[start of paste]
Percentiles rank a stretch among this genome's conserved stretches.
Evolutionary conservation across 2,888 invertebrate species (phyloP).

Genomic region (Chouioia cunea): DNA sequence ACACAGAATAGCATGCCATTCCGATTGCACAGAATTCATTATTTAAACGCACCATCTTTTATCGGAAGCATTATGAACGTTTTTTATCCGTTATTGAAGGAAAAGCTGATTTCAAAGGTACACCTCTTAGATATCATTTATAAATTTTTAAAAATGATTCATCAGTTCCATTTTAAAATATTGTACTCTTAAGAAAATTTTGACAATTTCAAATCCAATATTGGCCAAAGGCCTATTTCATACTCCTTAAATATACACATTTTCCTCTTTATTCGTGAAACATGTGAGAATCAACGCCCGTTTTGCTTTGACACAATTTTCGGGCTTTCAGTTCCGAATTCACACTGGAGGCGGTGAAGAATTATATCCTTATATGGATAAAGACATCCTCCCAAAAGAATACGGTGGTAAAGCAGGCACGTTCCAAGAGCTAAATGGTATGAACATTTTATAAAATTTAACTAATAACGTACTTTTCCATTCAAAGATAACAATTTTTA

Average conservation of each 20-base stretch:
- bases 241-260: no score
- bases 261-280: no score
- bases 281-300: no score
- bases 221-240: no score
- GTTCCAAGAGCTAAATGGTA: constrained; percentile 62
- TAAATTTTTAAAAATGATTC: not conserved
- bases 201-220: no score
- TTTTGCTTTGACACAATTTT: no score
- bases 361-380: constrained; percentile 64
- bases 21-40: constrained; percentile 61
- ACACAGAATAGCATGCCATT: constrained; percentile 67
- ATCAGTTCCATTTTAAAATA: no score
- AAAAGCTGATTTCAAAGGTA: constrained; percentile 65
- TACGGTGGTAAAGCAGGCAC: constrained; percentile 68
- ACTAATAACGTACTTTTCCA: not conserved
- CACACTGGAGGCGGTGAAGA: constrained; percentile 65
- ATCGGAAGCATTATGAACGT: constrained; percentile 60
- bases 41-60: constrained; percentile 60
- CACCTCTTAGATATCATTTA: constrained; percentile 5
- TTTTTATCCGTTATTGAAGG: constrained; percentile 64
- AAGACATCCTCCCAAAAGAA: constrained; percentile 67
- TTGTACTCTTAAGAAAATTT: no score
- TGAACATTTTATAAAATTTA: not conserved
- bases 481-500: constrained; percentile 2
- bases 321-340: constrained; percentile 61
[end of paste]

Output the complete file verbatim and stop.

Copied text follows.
Percentiles rank a stretch among this genome's conserved stretches.
Evolutionary conservation across 2,888 invertebrate species (phyloP).

Genomic region (Chouioia cunea): DNA sequence ACACAGAATAGCATGCCATTCCGATTGCACAGAATTCATTATTTAAACGCACCATCTTTTATCGGAAGCATTATGAACGTTTTTTATCCGTTATTGAAGGAAAAGCTGATTTCAAAGGTACACCTCTTAGATATCATTTATAAATTTTTAAAAATGATTCATCAGTTCCATTTTAAAATATTGTACTCTTAAGAAAATTTTGACAATTTCAAATCCAATATTGGCCAAAGGCCTATTTCATACTCCTTAAATATACACATTTTCCTCTTTATTCGTGAAACATGTGAGAATCAACGCCCGTTTTGCTTTGACACAATTTTCGGGCTTTCAGTTCCGAATTCACACTGGAGGCGGTGAAGAATTATATCCTTATATGGATAAAGACATCCTCCCAAAAGAATACGGTGGTAAAGCAGGCACGTTCCAAGAGCTAAATGGTATGAACATTTTATAAAATTTAACTAATAACGTACTTTTCCATTCAAAGATAACAATTTTTA

Average conservation of each 20-base stretch:
- bases 241-260: no score
- bases 261-280: no score
- bases 281-300: no score
- bases 221-240: no score
- GTTCCAAGAGCTAAATGGTA: constrained; percentile 62
- TAAATTTTTAAAAATGATTC: not conserved
- bases 201-220: no score
- TTTTGCTTTGACACAATTTT: no score
- bases 361-380: constrained; percentile 64
- bases 21-40: constrained; percentile 61
- ACACAGAATAGCATGCCATT: constrained; percentile 67
- ATCAGTTCCATTTTAAAATA: no score
- AAAAGCTGATTTCAAAGGTA: constrained; percentile 65
- TACGGTGGTAAAGCAGGCAC: constrained; percentile 68
- ACTAATAACGTACTTTTCCA: not conserved
- CACACTGGAGGCGGTGAAGA: constrained; percentile 65
- ATCGGAAGCATTATGAACGT: constrained; percentile 60
- bases 41-60: constrained; percentile 60
- CACCTCTTAGATATCATTTA: constrained; percentile 5
- TTTTTATCCGTTATTGAAGG: constrained; percentile 64
- AAGACATCCTCCCAAAAGAA: constrained; percentile 67
- TTGTACTCTTAAGAAAATTT: no score
- TGAACATTTTATAAAATTTA: not conserved
- bases 481-500: constrained; percentile 2
- bases 321-340: constrained; percentile 61